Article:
The Zimbabwean Constitution (Amendment 20) of 2013 section 20 speaks about Youths.


Under section 20 the supreme law explicitly states that:


(1) The State and all institutions and agencies of government at every level must take reasonable measures, including affirmative action programmes, to ensure that youths, that is to say people between the ages of fifteen and thirty-five years

(a)  have access to appropriate education and training;
(b) have opportunities to associate and to be represented and participate in political, social, economic and other spheres of life;
(c) are afforded opportunities for employment and other avenues to economic empowerment;
(d) have opportunities for recreational activities and access to recreational facilities; and
(e) are protected from harmful cultural practices, exploitation and all forms of abuse.


Under the same section, the constitution also states that:


(2) An Act of Parliament may provide for one or more national youth programmes.
(3) Measures and programmes referred to in subsections (1) and (2) must be inclusive, non- partisan and national in character.



2018 Voter Demographics


The Zimbabwean electorate arguably consists of the following sub-groups:


(a) The non-voter that is apathetic and does not care about politics.

(b) The stable voter whose vote is partisan and constant.

(c) The unstable voter who cares little about politics and votes erratically.

(d) The stable voter with high level of information. (S)he has a moderate knowledge of politics and votes consistently.

(e) The highly informed unstable voter, who makes his own decision at each moment.



Now what’s interesting about the 2018 election is that the outcome will largely be influenced by the youth vote.



This is because approximately 60% of eligible voters are below the age of 35, while  only about 7-8% of eligible voters are 60 years old and above.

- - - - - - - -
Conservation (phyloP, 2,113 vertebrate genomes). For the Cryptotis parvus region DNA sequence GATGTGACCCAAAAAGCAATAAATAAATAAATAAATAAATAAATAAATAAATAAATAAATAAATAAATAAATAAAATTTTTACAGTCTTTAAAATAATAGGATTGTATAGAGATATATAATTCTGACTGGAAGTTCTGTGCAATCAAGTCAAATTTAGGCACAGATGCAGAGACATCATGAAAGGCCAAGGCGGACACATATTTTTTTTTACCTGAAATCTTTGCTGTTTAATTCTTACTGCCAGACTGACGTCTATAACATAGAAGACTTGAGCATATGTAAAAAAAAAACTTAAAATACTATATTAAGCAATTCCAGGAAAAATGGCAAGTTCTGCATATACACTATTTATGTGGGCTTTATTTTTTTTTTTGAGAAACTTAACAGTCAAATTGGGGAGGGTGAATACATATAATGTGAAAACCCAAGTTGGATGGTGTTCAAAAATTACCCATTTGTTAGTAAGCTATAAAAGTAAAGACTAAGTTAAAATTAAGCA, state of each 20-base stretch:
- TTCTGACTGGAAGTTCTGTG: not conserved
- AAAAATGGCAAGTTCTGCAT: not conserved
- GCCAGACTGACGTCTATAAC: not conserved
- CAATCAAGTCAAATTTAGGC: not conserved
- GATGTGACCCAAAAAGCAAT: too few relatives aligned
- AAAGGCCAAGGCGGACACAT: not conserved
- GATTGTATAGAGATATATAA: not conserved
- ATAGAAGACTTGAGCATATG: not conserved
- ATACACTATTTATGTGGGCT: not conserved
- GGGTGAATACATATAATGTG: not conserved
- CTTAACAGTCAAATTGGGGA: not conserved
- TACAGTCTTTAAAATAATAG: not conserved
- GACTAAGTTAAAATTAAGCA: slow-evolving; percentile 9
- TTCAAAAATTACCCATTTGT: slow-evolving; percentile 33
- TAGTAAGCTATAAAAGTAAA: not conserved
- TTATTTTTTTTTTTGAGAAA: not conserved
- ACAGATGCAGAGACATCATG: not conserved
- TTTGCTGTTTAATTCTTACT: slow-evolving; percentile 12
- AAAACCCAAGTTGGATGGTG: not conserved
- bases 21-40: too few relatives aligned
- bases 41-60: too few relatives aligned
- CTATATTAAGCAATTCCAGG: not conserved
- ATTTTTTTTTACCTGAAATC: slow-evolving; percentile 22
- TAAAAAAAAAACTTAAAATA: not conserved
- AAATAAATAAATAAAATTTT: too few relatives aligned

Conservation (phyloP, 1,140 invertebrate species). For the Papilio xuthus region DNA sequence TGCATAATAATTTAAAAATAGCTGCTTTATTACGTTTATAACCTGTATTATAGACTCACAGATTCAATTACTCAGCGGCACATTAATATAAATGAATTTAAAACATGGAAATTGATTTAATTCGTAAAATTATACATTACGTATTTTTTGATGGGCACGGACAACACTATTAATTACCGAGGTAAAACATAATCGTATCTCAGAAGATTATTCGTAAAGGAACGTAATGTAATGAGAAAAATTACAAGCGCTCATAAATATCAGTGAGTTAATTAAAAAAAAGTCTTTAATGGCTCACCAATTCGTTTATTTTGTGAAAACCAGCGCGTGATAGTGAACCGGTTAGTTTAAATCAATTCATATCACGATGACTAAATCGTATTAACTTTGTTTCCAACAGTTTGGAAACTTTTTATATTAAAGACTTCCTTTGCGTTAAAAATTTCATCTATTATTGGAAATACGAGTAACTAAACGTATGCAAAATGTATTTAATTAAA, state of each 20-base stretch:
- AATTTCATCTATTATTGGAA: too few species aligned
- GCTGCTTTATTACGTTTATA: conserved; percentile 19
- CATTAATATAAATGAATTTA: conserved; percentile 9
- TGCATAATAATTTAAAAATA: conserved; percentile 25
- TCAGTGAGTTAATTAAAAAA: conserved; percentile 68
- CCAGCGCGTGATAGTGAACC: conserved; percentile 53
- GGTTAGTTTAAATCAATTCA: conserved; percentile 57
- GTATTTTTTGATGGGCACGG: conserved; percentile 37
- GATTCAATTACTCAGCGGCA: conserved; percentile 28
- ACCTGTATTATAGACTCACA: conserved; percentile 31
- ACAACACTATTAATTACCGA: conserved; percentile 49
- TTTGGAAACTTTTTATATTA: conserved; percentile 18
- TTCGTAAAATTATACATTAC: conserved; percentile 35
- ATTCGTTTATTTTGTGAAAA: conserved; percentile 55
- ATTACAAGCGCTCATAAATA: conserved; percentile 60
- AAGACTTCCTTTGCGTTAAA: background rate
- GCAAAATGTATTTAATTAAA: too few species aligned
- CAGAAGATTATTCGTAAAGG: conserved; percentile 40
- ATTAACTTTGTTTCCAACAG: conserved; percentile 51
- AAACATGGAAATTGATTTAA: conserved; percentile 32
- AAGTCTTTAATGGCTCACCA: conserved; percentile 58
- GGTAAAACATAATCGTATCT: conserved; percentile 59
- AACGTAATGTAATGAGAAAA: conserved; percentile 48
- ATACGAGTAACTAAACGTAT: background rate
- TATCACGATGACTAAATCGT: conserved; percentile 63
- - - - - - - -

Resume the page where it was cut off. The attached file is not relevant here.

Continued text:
This contrast in numbers is stark, because ostensibly, the 7-8% demographic still holds the majority of positions in business and politics while the 60% majority lives a general life of underemployment and substance abuse.



This condition has created what economists and sociologists refer to as a high “age dependency ratio” in Zimbabwe.



Nevertheless, this also means that the outcome of the 2018 election will largely be determined by voters under 35 (the majority of which are women).



Interestingly, the high rate of rural-urban migration over the last five years has seen an increase in the population in Harare Metropolitan province, to the extent that voters in Harare Metropolitan Province could determine the outcome of the 2018 elections.



This is because Harare Province had 800 000 registered voters in 2013, and come 2018 Harare Province may see over one million registered voters casting their ballots.



With a total of around 3 million national votes cast in the last election, this makes Harare Province one of the key electoral battle zones come 2018, because Harare province alone carries close to one third of the national vote.



Now, since we’ve determined that the youth vote will play the biggest role in seeing who wins in 2018, here are a few important points that politicians should consider as they campaign and attempt to convince youths to vote for them come 2018.





Key Electoral Points


  • Employment



 If anything, urban unemployment is apparent for all to see.